Need to raise PH, can't get to the store for a while!

BRS

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Cal tested at 350 ppm, mag at 1260 ppm. Both lower than I like, but not dangerously so. Everything is still very unhappy, I guess I'll have to go get more water this weekend for some more water changes. The only other thing I can think about is that I cleaned my powerheads a couple of weeks ago, I did use vinegar for that. However, I rinsed them until I couldn't smell any more vinegar & that was also, as I said, a few weeks ago.

corals tend to show decay weeks after a stressful event not immediately, could be vinegar I’d suggest changing out carbon. For more help I’d suggest listing all yr parameters you can test / a shot of the affected Corals / fts
 
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Randy Holmes-Farley

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That's what I'm trying to figure out now! I can't think of anything that would have affected the tank that much, and so fast! All I can think is that I topped off with RO from a spray bottle for my chameleons last night, but I was noticing some distress in choice corals even before that.

Test error can impacts value very fast.
 

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Just in relation to the thread title: pH is not ever well solved by anything you can buy at a fish store unless it is solely cause by very, very low alkalinity.
 
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Mr_Knightley

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Pictures from today. The only fish I could find in the tank were 2 clowns, a cardinal and three tangs, one of which is dead. The second tang, a scopas, looks to be on death's door (in a tank that's too dim to photograph) and the third, an orangline, is clearly distressed but he looks better than he did in the big tank. The dead tang, seemingly in accordance with every other fish I've lost in this tank, has a white splotch right under her pectoral fins. Many other fish that have mysteriously died overnight have had this exact same marking.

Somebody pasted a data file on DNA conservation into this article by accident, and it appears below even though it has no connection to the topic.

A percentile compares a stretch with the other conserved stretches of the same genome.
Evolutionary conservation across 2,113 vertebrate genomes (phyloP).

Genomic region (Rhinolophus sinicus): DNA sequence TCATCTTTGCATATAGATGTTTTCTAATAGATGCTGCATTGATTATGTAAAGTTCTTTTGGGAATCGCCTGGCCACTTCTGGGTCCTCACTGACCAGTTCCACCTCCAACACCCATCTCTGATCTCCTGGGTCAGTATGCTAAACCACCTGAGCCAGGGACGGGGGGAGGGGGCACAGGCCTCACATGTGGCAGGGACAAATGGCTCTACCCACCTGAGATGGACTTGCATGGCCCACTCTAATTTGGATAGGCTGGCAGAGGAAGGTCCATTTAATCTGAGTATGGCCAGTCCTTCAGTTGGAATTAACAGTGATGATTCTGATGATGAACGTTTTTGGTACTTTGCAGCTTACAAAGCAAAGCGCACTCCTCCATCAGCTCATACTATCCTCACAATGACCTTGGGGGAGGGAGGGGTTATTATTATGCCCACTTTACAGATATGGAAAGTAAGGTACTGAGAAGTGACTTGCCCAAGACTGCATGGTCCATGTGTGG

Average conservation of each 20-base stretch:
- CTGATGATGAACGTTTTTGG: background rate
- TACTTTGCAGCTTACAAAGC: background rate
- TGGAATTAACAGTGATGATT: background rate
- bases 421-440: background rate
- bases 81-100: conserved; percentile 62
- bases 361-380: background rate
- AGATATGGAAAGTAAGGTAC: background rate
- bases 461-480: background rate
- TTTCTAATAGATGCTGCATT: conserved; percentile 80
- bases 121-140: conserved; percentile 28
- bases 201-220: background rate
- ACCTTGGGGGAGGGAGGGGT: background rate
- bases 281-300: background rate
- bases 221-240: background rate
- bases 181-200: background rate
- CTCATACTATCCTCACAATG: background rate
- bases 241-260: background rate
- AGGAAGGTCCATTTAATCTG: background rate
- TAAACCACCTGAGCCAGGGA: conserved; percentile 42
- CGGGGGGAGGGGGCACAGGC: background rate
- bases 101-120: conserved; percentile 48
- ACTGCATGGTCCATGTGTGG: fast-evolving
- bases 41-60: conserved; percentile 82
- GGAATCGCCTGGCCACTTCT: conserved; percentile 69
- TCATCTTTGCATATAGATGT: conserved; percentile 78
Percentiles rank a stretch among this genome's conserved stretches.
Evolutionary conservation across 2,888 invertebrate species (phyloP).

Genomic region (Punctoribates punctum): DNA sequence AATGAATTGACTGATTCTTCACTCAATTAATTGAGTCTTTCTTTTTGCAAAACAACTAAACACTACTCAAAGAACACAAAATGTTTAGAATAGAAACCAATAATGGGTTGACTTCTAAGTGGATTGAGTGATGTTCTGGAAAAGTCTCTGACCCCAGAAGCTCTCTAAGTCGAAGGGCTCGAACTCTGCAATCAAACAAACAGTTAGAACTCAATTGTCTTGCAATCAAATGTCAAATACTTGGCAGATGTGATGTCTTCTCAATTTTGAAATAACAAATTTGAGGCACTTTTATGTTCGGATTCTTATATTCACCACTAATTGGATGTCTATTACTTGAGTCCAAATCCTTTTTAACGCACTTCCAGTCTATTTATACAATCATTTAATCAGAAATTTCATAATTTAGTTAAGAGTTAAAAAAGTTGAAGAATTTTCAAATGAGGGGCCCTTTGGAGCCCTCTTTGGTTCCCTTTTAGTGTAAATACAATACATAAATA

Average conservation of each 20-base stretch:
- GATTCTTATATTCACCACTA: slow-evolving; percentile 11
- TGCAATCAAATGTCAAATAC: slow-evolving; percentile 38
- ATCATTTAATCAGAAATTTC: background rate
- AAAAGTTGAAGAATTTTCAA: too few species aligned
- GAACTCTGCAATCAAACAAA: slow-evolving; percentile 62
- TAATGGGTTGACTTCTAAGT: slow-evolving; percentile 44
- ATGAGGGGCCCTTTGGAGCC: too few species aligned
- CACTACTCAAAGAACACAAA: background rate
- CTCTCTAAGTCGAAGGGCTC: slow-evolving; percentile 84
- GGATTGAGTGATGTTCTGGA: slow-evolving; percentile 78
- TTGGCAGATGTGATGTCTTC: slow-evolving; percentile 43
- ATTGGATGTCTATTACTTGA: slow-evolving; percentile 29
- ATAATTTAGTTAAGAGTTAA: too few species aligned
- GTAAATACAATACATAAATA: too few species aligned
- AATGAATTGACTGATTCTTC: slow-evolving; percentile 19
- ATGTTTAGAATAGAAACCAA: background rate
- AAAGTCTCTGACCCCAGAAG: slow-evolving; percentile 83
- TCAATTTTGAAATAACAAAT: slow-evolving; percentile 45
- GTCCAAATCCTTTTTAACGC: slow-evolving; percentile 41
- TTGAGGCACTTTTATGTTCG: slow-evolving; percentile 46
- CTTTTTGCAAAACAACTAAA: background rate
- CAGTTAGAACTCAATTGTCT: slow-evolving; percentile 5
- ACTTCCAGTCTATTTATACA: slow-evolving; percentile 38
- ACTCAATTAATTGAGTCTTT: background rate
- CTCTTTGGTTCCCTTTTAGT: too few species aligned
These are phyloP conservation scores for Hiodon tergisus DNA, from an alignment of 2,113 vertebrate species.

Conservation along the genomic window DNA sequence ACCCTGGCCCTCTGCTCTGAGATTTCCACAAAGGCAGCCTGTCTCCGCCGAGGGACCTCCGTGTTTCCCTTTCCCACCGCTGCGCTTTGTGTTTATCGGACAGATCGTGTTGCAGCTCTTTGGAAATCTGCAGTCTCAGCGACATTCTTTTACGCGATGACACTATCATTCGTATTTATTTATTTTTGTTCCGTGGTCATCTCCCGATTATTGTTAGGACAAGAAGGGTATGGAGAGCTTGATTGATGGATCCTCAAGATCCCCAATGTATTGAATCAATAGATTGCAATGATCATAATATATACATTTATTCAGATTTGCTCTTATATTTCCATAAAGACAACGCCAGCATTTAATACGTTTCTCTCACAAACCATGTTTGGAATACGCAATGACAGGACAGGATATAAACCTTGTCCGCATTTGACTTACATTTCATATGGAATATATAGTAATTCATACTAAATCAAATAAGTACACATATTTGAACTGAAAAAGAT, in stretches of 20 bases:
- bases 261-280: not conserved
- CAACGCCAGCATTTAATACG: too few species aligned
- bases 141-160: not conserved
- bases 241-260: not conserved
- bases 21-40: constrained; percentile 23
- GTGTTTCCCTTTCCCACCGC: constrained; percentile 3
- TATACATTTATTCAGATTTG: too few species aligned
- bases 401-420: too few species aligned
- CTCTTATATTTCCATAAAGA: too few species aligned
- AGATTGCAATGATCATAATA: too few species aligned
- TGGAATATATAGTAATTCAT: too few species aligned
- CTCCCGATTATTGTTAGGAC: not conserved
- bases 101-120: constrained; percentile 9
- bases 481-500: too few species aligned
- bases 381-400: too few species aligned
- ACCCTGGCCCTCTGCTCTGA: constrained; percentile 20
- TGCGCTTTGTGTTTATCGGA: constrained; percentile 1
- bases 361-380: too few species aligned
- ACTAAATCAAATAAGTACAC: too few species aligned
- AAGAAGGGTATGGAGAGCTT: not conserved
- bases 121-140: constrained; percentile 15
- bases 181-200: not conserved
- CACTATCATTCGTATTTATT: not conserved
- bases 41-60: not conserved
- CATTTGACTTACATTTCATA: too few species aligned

Pretty much all of my acros are done for (including the frags which would be my living over the summer), besides a few pieces and frags I moved over last night. The only sizeable colony that survived the night is my rainbow tort, which is luckily my biggest.
I'm just entirely perplexed. I'm headed out to get another 30 gallons or so of water, after which I'll get another 30 for a total ~45% change. I still haven't found anything supposedly dropped in the tank.
Other parameters check out as follows:
SG 1.024
MG 1260
CA 350
KH 6
PO4 0.1
NO3 (I forgot to test this!)
Kind of lost right now, there's really nothing that I can do at this point besides water changes.
IMG_0178 (2).JPG IMG_0180 (2).JPG IMG_0182 (2).JPG IMG_0183 (2).JPG IMG_0184 (2).JPG IMG_0185 (2).JPG IMG_0186 (2).JPG IMG_0188 (2).JPG IMG_0192 (2).JPG
 

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Pictures from today. The only fish I could find in the tank were 2 clowns, a cardinal and three tangs, one of which is dead. The second tang, a scopas, looks to be on death's door (in a tank that's too dim to photograph) and the third, an orangline, is clearly distressed but he looks better than he did in the big tank. The dead tang, seemingly in accordance with every other fish I've lost in this tank, has a white splotch right under her pectoral fins. Many other fish that have mysteriously died overnight have had this exact same marking.